“The Plainkind do not know, but at the age of one-hundred-and-twenty, they begin to change into a Shriken, to become a pre-Shriken. Their skin grows many layers and they are caught in primal mental state as their rational mind recedes inwards. They become fearsome, and wild. After years in this state, the Shriken hatches, stronger, and winged. Then, we live to three-hundred and promptly die.”

“Wait,” Marisa stood up, “the Plainkind can live that long? I thought ninety was old, that’s a whole thirty years more! And then after, what, you get almost two more lifespans?”

“And now comes the reason it is kept a secret. There have been a few times that Plainkind people have learned of their potential extended mortality. Generally what happens is that they become selfish, and single-mindedly focus on keeping themselves alive. They orient their lives towards becomig Shriken, even at the expense of the people around them. They become tyrannical in order to amass resources in order to sustain themselves.

“Shriken records state that once, an entire village collaborated to this end. They gave up having offspring in order to have less mouths to feed, less resources to gather. An entire generation hit the transitory period in a short time frame. Then, they became pre-Shriken, and roamed the deserts wildly terrorizing other villages, consuming prey, and in some cases killing each other. We had to come down and protect the Plainkind by driving them into the treacherous sands of the west.

“The long-term effects of that were more subtle but quite nearly as disruptive. For us, a large amount of these self-minded Shriken entered our civilization. For the Plainkind, an entire village exited the ecosystem of the desert.

“It is for reasons such as these that the Plainkind cannot know that they might become Shriken. The lifecycle must remain a secret from them.”

Marisa stared, wide-eyed. The room was silent for a long period of time as the girl’s mind delved into thought.

“So,” she began, “normally the Plainkind that become Shriken do it accidentally, by living long enough.”

“When they begin to change, they naturally urge to wander into the desert away from people to ‘die.’ Generally one of us will notice and move them to the west where their wild nature is of less consiquence.”

“And what, with all this knowledge that you saved from back when you were all advanced, have the Shriken been, I don’t know, trying to rebuild the old system? So then you won’t have to worry about all these secrets?”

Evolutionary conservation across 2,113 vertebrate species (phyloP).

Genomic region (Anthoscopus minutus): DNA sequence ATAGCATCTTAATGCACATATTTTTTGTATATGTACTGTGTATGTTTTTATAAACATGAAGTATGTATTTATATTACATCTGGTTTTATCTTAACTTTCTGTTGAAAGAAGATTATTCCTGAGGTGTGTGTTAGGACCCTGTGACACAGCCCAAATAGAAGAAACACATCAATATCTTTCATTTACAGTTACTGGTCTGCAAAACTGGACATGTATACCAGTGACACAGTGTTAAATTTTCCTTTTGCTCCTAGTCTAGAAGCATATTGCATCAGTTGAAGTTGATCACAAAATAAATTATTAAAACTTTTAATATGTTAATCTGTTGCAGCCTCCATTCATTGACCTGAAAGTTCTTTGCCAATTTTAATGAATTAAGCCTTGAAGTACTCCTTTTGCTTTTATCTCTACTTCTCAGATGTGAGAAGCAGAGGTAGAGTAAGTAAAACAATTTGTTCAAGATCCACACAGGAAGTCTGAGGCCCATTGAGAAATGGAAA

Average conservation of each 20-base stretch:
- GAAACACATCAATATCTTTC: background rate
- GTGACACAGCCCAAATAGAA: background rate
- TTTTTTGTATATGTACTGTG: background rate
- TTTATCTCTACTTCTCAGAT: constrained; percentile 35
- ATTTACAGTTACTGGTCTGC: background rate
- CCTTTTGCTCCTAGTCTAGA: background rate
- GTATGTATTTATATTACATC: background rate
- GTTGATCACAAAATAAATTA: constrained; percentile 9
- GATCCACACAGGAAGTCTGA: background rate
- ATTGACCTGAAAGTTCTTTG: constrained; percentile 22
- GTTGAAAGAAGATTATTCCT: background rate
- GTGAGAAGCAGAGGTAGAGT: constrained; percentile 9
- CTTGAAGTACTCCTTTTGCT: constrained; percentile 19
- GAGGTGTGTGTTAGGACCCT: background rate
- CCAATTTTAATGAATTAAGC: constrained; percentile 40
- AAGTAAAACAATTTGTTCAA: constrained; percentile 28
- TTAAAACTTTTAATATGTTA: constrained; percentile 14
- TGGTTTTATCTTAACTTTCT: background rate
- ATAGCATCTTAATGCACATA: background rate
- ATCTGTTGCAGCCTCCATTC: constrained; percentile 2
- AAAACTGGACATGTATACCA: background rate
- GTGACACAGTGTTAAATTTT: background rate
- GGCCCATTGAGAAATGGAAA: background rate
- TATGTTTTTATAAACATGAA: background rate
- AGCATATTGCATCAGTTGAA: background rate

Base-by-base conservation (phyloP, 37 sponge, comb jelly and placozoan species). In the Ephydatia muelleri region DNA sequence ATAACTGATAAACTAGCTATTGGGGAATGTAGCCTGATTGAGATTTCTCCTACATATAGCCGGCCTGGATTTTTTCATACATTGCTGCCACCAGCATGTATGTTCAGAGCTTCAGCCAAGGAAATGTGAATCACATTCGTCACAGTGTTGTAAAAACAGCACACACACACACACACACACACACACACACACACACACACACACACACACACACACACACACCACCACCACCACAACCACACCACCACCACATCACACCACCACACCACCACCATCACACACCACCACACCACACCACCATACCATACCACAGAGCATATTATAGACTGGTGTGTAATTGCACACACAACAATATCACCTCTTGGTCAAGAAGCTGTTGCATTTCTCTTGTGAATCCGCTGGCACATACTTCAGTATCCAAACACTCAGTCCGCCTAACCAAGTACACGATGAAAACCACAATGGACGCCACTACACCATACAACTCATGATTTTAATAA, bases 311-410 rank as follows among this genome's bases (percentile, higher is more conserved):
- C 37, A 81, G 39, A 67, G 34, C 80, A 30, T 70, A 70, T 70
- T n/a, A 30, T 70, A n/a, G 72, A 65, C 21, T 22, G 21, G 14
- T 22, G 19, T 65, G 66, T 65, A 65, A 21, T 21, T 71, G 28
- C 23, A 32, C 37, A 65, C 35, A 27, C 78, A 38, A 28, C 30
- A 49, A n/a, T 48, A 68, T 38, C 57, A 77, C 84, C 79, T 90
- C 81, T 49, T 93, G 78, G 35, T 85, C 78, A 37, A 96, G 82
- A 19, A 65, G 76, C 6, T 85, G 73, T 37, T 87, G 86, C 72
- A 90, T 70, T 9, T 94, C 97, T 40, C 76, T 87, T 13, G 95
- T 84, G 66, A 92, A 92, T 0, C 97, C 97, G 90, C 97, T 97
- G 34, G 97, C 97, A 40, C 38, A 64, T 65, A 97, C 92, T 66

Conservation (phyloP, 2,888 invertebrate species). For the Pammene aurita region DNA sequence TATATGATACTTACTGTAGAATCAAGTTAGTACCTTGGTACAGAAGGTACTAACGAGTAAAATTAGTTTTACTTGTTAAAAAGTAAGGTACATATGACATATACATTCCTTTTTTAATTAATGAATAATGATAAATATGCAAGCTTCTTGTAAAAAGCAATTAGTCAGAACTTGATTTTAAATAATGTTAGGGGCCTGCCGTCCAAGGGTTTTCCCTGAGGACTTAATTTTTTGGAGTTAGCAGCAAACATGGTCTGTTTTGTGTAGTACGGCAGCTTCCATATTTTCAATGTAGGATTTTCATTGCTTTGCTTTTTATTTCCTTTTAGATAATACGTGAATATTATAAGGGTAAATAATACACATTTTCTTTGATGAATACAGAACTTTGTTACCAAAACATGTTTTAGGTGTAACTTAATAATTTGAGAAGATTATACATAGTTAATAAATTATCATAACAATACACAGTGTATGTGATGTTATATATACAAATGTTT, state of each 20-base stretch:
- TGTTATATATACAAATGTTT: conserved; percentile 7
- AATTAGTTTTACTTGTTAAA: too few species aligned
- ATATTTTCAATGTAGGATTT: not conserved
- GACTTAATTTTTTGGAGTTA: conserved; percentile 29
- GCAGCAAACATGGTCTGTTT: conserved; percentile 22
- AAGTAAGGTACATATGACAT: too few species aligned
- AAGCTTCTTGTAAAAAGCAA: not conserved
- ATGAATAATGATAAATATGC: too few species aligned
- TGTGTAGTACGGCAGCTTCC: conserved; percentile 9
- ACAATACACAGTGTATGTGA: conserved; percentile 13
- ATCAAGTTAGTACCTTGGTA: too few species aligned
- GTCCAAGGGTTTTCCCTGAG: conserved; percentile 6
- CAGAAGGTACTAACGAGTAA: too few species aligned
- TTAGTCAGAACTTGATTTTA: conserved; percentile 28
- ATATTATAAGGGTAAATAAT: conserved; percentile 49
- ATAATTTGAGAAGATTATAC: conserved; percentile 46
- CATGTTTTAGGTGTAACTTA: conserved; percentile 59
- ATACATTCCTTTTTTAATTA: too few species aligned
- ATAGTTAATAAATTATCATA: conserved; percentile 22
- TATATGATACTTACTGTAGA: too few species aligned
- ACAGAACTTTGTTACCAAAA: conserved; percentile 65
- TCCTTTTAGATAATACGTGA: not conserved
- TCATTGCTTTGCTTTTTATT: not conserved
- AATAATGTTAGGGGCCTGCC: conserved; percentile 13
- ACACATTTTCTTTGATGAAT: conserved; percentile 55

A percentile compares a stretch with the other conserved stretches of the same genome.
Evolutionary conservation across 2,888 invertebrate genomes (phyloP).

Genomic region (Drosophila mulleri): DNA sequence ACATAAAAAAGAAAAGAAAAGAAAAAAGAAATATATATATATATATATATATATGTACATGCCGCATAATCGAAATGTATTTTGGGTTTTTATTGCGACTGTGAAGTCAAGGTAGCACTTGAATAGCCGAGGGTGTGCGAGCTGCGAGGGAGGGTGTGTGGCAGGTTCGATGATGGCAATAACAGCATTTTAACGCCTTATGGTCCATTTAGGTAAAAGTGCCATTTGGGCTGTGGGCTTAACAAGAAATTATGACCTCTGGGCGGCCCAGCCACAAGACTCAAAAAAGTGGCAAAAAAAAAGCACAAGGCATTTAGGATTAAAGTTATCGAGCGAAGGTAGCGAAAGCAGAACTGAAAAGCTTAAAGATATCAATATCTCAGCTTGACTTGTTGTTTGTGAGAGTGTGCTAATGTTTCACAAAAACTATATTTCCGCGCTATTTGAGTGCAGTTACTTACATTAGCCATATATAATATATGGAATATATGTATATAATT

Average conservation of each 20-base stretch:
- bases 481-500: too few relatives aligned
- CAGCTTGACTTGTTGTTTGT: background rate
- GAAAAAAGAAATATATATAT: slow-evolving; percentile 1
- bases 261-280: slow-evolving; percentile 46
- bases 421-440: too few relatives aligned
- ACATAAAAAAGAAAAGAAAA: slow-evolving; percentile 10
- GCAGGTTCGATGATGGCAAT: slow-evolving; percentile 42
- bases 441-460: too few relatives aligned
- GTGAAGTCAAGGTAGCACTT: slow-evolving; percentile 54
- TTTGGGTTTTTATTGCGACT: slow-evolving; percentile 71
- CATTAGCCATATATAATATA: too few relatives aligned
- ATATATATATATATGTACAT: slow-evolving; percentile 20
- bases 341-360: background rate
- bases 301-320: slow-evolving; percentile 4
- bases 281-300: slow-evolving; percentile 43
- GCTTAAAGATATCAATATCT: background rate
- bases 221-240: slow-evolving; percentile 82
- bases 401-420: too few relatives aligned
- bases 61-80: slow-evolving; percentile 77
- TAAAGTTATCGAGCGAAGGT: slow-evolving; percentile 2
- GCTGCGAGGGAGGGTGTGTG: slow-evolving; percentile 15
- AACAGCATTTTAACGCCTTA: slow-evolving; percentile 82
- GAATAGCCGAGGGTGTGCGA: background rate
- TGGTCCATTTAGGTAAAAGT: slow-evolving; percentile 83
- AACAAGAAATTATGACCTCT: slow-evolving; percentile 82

Jolanin was taken aback, “rebuild the ancient civilization? Without Birth?”

Marisa shrugged, “you said that the Servant of Birth was only one of the, uh, four legs, right? If you could build most of it on your own, why can’t you figure out what Birth contributed and just work towards that yourself?”

“It is an interesting idea, but I do not believe it possible,” Jolanin stood, “I have to meet with the rest of the council. When I return, you will know what will become of you.”

Marisa watched Jolanin exit the room. She lay back on the bed and tried to sleep. She hoped that if she napped she might see the Servant of Death again. Anything was better than sitting around worrying.

Outside, Jolanin headed back towards to room with the round table. She considered Marisa’s proposition, but figured it impossible. Instead, she focused her mind on the meeting that was coming.

Yaska had searched both the mountain in which she found Marisa’s sword, and the foot of the mountain to its right. She was now sitting at the mouth of the cave where she started, finishing a lunch.

She stood and turned her eyes to the mountain on the left. It was the last place she could think to look, unless some creature had simply consumed Marisa whole. As she walked, Yaska considered this. She was probably capable of slaying all the beasts in the desert if she needed to, but if Marisa had been eaten, doing so wouldn’t change much. So instead, she headed toward the mountain.

Marisa awoke to Jolanin’s voice, and then the sound of the stone door opening. She had successfully fallen asleep, but had dreamt nothing. She sat up, got out of bed, then looked at Jolanin. The Shriken’s face was expressionless.

“There was an external issue, thus the council felt itself forced to this decision. You are to be killed.”

Part 1 > Part 2 > Part 3 > Part 4

Daniel Triumph.

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And next time is when things get really weird. And I conclude. Also, if anyone’s interested in learning more about the Shriken, perhaps even if they aren’t, I think I’ll release a piece with a bit more detail on their history. Though probably not on the nature of their civilization.


I think this chapter may have gotten a little tangental. I’ll look at that, should I re-draft it.

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3 responses to “Mariça”

  1. I did not finish reading because the thing about civilization and stuff was taking it out of short story land into novel territory. Great writing skill. And have managed without ly adverbs. Excellent use of the language.